My wife and I are section-hikers of the Appalachian Trail. We are committed to hiking the entire trail, but—due to various circumstances and responsibilities—are unable to escape for six months to hike the trail from end to end without interruption. Throughout the year, we get to meet other section hikers, weekend hikers, and day hikers, and almost always enjoy the company we find on the trail. We often feel a common bond that unites us to the AT. Even so, we especially look forward to the time of year when the mass of thru-hikers pass through the sections of trail that we happen then to be hiking. We enjoy hearing their stories and envy their sense of camaraderie with one another and the privilege they share of experiencing all that makes a thru-hike unique. Occasionally, we may feel somewhat excluded from their society, but we understand the sense of unity that binds thru-hikers to one another and that sets them apart as a class among themselves.
Yet, there is an unattractive attitude and sentiment that we occasionally encounter. It is an attitude of superiority, exclusivity, or self-righteousness that tends to denigrate not only the qualitative value of the experience of non thru-hikers but even puts down section-hikers as a class. It is expressed in the thought that, as a thru-hiker, one enjoys a communion with the trail or an ownership of it that could not possibly be experienced by the section-hiker. It is expressed in the thought that, as a thru-hiker, one has earned his or her experience much more so than any section-hiker on the trail. Perhaps such thoughts as these are more evident in attitudes than they are expressed in statements, but that is not to say that they have never made their way into print. Read, for example, the following excerpt from a young writer recalling her feelings on the top of Franconia Ridge, in New Hampshire:
There were several day- and section-hikers on top of the mountain as well. They seemed to be enjoying the view too, but something about coming all the way from Georgia gave me a sense of ownership. I felt connected to these mountains in a way that the other tourists could not understand. They were looking out over the same vista that I was, but I was certain that it struck me with a beauty and significance that they were unable to appreciate. I had worked really hard for these views, and the feeling of accomplishment I had on top of Franconia Ridge was more stunning than the scenery.1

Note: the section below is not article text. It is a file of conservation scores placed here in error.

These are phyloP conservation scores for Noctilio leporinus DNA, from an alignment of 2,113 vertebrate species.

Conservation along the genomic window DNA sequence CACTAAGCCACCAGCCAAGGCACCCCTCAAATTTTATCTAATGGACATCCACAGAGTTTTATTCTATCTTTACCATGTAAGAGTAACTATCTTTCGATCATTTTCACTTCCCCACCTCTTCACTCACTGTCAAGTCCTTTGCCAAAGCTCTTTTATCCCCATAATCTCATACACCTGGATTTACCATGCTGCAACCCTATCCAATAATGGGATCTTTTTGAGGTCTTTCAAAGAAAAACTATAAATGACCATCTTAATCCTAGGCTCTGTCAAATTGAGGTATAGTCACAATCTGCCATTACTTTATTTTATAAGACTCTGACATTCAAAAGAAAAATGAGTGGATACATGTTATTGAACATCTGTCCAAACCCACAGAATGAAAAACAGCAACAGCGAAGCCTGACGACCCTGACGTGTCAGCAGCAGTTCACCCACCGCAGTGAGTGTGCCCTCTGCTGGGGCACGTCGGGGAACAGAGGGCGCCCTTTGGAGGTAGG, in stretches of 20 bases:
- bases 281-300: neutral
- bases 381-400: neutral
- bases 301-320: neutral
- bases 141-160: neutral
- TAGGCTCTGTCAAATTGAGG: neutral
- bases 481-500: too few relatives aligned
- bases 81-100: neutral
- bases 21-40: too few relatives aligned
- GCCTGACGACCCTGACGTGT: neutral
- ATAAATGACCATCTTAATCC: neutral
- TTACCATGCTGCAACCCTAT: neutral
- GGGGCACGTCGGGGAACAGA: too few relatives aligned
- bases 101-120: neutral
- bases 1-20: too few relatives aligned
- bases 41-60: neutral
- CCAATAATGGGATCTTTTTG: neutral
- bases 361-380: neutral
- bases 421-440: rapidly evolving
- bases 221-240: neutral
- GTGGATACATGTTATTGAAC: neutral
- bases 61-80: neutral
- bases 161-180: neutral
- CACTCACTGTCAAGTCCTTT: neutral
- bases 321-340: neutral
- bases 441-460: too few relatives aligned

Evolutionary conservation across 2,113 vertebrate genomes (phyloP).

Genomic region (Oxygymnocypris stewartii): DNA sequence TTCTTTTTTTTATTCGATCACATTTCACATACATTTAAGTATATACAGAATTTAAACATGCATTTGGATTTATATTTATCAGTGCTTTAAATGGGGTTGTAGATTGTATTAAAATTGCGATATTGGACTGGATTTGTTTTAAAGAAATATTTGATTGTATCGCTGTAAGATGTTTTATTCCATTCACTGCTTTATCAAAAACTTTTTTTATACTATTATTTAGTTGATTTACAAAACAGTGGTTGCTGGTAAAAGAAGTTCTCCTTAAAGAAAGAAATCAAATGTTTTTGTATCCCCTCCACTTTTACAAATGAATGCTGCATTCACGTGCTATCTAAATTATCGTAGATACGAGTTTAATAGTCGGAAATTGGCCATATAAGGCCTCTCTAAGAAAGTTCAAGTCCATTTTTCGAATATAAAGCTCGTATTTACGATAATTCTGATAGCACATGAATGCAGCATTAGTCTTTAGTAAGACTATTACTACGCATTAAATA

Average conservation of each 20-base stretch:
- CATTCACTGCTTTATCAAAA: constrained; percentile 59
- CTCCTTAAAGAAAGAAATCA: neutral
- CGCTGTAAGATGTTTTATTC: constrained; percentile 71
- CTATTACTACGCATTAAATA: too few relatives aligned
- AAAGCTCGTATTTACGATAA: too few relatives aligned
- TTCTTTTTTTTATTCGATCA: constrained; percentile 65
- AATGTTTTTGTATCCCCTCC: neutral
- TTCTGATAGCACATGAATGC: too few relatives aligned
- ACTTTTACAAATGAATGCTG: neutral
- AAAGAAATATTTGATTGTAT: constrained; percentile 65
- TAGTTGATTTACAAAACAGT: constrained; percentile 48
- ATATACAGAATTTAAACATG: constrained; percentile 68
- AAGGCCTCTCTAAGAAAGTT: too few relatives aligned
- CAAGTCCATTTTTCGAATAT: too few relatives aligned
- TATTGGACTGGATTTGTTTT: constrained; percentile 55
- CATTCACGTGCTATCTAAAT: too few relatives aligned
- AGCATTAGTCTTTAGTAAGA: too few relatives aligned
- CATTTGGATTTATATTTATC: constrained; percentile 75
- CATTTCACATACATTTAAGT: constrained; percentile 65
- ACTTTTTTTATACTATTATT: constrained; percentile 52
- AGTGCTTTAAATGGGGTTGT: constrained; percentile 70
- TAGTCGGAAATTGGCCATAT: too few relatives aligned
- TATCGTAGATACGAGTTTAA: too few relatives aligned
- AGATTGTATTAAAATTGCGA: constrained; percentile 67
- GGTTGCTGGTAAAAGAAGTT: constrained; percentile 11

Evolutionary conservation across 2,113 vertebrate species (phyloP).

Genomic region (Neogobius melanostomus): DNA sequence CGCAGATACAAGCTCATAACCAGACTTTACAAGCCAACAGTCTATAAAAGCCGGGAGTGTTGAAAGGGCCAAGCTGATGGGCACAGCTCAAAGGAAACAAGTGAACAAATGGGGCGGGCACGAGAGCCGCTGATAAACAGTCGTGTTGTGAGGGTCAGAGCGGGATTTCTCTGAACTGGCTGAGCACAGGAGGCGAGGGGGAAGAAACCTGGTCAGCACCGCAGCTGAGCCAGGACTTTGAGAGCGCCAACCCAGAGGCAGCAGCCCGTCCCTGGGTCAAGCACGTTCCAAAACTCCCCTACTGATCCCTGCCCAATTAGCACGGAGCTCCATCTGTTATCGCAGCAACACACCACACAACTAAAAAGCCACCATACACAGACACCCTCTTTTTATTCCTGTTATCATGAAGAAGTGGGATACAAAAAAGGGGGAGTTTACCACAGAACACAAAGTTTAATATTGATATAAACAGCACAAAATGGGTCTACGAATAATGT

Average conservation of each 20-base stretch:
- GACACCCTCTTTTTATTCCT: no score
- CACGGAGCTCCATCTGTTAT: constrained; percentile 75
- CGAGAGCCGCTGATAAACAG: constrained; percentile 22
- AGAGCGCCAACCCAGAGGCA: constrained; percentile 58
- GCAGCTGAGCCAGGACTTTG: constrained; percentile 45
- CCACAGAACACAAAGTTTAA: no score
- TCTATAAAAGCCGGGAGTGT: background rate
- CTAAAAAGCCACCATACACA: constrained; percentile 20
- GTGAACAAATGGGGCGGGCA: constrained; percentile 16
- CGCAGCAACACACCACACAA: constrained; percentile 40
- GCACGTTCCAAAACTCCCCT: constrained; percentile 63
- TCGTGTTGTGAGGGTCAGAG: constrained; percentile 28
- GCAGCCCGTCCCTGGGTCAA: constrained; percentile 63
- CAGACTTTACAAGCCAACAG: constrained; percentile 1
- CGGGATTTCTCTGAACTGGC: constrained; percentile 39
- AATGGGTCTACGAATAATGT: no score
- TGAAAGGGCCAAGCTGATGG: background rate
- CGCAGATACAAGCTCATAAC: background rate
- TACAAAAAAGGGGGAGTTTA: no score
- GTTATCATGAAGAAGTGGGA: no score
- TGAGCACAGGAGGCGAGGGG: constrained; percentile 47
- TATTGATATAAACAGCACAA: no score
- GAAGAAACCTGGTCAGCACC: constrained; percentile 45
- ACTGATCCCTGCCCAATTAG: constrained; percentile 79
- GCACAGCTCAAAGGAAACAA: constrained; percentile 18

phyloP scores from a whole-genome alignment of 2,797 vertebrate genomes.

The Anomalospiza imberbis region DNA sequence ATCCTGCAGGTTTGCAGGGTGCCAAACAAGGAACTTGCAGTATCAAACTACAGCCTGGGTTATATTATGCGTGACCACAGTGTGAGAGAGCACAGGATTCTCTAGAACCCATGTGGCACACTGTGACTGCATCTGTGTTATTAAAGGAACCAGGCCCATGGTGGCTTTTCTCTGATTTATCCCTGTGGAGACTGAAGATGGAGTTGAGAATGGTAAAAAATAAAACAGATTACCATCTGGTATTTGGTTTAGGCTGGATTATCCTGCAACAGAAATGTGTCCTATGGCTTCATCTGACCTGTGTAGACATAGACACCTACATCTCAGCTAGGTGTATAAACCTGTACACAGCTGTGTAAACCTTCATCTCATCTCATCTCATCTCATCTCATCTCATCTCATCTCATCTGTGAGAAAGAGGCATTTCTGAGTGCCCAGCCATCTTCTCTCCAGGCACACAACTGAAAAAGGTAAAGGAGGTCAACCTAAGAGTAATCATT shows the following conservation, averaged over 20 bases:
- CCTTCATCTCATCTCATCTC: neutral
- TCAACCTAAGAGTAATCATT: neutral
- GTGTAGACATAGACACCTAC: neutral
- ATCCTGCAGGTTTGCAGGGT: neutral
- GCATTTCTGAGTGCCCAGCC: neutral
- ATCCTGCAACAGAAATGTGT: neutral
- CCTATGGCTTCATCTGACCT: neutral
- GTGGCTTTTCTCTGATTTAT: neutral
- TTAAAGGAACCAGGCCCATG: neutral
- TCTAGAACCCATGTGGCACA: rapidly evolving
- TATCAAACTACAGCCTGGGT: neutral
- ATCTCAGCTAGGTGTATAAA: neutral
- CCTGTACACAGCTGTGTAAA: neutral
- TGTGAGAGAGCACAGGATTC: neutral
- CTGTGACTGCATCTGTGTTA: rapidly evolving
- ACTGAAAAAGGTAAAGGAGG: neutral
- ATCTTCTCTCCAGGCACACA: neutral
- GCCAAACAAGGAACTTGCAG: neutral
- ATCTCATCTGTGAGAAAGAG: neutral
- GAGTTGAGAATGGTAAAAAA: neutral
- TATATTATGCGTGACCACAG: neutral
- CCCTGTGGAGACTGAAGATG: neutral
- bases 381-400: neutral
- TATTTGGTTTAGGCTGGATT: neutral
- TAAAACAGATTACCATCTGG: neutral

These day- and section-hikers are mere “tourists.” Several pages later, they are referred to as “these hikers, as they liked to call themselves.”2 Clearly, not only is the value of the experience of section-hikers imagined as qualitatively lower, but, as a class, section-hikers do not even merit the label of “hikers,” when compared to the thru-hiker.
In fact, section-hikers are not only as capable of enjoying a communion with the trail and its surroundings as any other hiker, but their devotion to the AT is often proved to be of a particularly steadfast nature. They are not done with the trail after six months; more often than not, they are not done with the trail after six years. A few section-hikers even volunteer their time to building and maintaining the trail. Compared to this devotion, who is to say who the true “tourist” is?
Justifiably, the sense of accomplishment is not less among section-hikers. The median age of section-hikers is probably much higher than that among thru-hikers. Not only are they typically older, but their muscles have to get used to hiking every time they get back on the trail. Every section hiked is a physical accomplishment to be proud of.
What is it like to be a section-hiker? I can only answer from my own experience. When I am not physically on the trail, to some extent I am mentally. My thoughts are never far from the AT. I enjoy the logistics of section-hiking: planning beginning and end-points of the hike partly based upon parking locations, then planning where and when to drop off our vehicle, and scheduling a ride with a shuttle driver to our trailhead. My wife and I have to drive long distances and, frequently, we have to arrange lodging for the night before we begin our hike. Of course, we need to have the same days off from work, and that takes some planning as well.
It’s true that, as section-hikers, we don’t undergo some of the physical hardships that thru-hikers have to deal with. We typically have sufficient food for our journey, and we usually don’t have to hike in the rain. When we do hike in the rain, it is because we feel the need to get back on the trail and aren’t willing to let a little wetness keep us any longer from enjoying the experience that we have planned and waited for. We also can bring clothing that is appropriate for the current weather conditions.
“Maple” and I are AT purists. We don’t blue-blaze or yellow blaze, and we won’t allow ourselves to bypass any section because of its inherent difficulties or its temporary challenges, such as flooding, drought, or aggressive bears. When we complete the AT, we will proudly know that we have earned the right to be counted among the 2,000-milers.
1. Jennifer Pharr Davis, Becoming Odyssa: Adventures on the Appalachian Trail (New York: Beaufort Books, 2010), p. 250.
2. Ibid., p. 255.